http://astore.amazon.com/betsyness-20/detail/B00FKVWI90
http://astore.amazon.com/betsyness-20/detail/B00GQRU4D4

Art I Like: Laura Letinsky

She is probably the queen of color in the photography world. I mean I seriously can’t think of anyone who does color photography better. From what I can tell, her secret to great color and lighting is long exposures in low light. Which means she must use a tripod.

I suck at tripods. This is when art requires some kind of practical common sense skill and is a total fail for me. I mean maybe the really nice pro grade tripods work better, but every time it takes me forever to get the darn thing setup and try to get my camera mounted on correctly. And then once the camera is attached I realize that my frame is totally wrong and I have to juggle extending the legs or rotating the entire camera or pulling the tripod back.

Anyway her colors are saturated in a subtle way – in areas like the shadows or the slight glow of a slant of light on the wall. It elevates the otherwise ordinary things that are in the pictures. The colors are glowing and more beautiful than in real life but not soooo saturated and over the top as to feel fake and digital.

Laura Letinsky
Laura Letinsky
Laura Letinsky

My top Flickr Photos

I have been on flickr for a long time, maybe even before they were bought by Yahoo. I recommend them as a backup source because they offer something ridiculous like 100 gb of free storage and their app has  saved many images of mine because the iphone os upgrade ate all of my space. I have used both dropbox and flickr to share images, and for that purpose I think dropbox is superior – faster upload/download speeds and allows you to easily download multiple images in a zip file. I tried to download photos in bulk from flickr to share with a friend a few months ago and it was stupidly difficult.

Anyways out of curiousity I checked the Stats page on flickr to see which images of mine were the most popular:

Ah, the epic ferry ride to Nantucket Island. This was late evening near the golden hour when the blues were super saturated and the sky was this interesting shade of reflected blue and dusky pink.

This was a slightly decrepit house in Pittsburgh with awesome texture and I love the pattern of the leaves reflected in the screen door. This was around 2011? when flippers were able to get whole houses for less than 10k.

wabi sabi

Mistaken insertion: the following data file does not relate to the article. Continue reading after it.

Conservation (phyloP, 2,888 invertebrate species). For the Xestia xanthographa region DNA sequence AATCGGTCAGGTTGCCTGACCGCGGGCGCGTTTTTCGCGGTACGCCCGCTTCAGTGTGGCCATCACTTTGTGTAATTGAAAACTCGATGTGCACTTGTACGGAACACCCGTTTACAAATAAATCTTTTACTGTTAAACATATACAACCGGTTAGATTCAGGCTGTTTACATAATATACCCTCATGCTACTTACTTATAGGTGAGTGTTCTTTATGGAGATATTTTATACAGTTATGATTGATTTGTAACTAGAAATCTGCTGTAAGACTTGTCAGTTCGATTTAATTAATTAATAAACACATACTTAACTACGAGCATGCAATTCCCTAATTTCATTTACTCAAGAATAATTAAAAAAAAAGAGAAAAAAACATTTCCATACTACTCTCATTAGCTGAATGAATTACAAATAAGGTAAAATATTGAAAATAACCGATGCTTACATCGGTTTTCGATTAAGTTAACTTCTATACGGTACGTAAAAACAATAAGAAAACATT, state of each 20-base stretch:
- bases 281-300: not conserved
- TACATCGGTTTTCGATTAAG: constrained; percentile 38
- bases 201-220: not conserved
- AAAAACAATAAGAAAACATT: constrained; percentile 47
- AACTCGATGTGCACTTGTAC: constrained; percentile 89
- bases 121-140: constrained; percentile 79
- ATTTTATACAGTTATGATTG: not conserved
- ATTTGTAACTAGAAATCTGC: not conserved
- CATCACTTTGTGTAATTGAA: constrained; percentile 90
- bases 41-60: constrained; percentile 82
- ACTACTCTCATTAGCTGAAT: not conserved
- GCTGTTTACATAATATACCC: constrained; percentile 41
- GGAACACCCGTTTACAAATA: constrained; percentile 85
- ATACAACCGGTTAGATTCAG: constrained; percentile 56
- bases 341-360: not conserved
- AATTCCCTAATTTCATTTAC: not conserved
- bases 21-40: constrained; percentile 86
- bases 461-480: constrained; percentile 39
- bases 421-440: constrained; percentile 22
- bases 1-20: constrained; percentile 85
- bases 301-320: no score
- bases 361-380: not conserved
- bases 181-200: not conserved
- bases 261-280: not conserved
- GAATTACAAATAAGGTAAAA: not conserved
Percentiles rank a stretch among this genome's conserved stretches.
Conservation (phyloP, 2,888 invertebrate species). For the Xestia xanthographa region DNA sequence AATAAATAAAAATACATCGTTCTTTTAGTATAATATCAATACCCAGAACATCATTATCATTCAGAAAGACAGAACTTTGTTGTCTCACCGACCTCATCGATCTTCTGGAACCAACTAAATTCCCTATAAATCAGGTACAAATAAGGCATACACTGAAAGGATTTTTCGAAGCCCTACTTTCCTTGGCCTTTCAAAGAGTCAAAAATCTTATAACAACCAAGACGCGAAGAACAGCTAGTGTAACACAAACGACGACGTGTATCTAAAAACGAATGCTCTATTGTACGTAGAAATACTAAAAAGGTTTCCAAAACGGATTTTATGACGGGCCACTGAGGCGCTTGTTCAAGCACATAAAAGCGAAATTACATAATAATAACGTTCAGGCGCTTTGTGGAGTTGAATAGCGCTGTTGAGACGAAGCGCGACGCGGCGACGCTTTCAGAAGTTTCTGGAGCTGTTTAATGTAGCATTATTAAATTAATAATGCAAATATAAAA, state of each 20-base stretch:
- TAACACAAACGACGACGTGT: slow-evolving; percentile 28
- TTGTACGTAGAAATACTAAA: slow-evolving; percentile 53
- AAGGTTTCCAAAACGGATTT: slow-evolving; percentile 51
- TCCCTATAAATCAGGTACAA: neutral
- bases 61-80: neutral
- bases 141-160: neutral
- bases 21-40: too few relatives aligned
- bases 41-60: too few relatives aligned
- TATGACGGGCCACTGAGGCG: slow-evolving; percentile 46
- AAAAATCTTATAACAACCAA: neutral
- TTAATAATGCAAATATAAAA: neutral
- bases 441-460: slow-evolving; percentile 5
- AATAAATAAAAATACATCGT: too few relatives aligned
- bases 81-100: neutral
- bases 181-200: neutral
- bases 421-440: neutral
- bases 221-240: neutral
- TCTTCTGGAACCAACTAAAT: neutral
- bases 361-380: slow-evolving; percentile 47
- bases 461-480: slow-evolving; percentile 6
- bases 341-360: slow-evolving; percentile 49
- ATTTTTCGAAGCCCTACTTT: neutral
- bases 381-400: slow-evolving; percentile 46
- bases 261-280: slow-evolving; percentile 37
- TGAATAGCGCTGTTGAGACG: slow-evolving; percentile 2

We unfortunately left this monstera plant behind in Pittsburgh in our cross country move in my Toyota Camry. I’m still looking for a great monstera or ficus plant to keep the green going all year round indoors.

monstera

This is actually a fairly recent photo that I took of some dried blue hydrangeas from my coworker’s garden. The awesome vintage looking pot is actually from Fred Meyers. I was surprised this was so high on my stats page, it’s one of the few that is digital and not film, and I don’t really trust the colors of digital but I guess there is this cool saturated and complimentary color scheme going on.

hydrangeas

Old Saybrook, a coastal town in Connecticut. The cloud makes this shot as clouds often complete landscape compositions. The rocks are so interesting on the east coast.

Old Saybrook

An Oil Still Life in Progress

This is a painting that will probably take me a long time. I’m deliberately going about this painting in a methodical manner, using techniques like the grid system and going through with a true underpainting and then glazing layers on top. When I critique my work (like the watercolors I posted earlier) I find that my biggest issues are with composition and value. So that means getting better at drawing and finding the tonal range and also being way more patient. All of which painting in oil like this is helping me to do. I also love luminous shadows which look really great in oil paints.

Right now in this oil study I am concentrating on finding the darks and the mid tone values that will  serve as a foundation layer for lighter values that get applied later. It’s how the painting will hopefully glow.


I didn’t get to the whole painting this time which you can tell by the areas that are still pretty white- that’s not deliberate.

For the Hellebores- I used burnt umber, ultramarine blue, and some alizarin crimson. Alizarin is transparent and staining and also is good for bluer reds. For some of the lighter ranunculus, I just made a grey out of the burnt umber, ultramarine, and naples yellow. There’s also a poppy or something with more open petals that’s got a little bit of cadmium red, which is less blue than alizarin and more opaque. At this point it is so tempting to go lighter and get into the details. With oil painting, it’s actually harder to go over light paint or you get this muddy creamy effect so I’m trying to keep it dark. Its something that you kind of have to reverse your brain around, that you want to go dark first and then build form by removing value or adding lighter shades. I’m not describing it well but I ‘ll try to post better examples later.

For the greens of the leaves and the pot I started using sap green plus some of the burnt umber. If I hadn’t been so lazy and impatient with my umber drawing, I probably could have glazed right over with just the sap green.

Watercolors

I had some lovely Pinot Gris and Pinot noir at a local vineyard near Portland with an unreal view of Mount Hood today.

   
That should give me enough liquid courage to post some of my recent watercolors. Normally I hate everything I do until I hide it away and look at it a few years later. A friend has encouraged me to blog more and show more works in progress.

Some watercolors of the dark foliage I have been obsessed with lately.

    I like the colors on this one but feels a little too flat.

 Lilacs. I like the green in the leaves.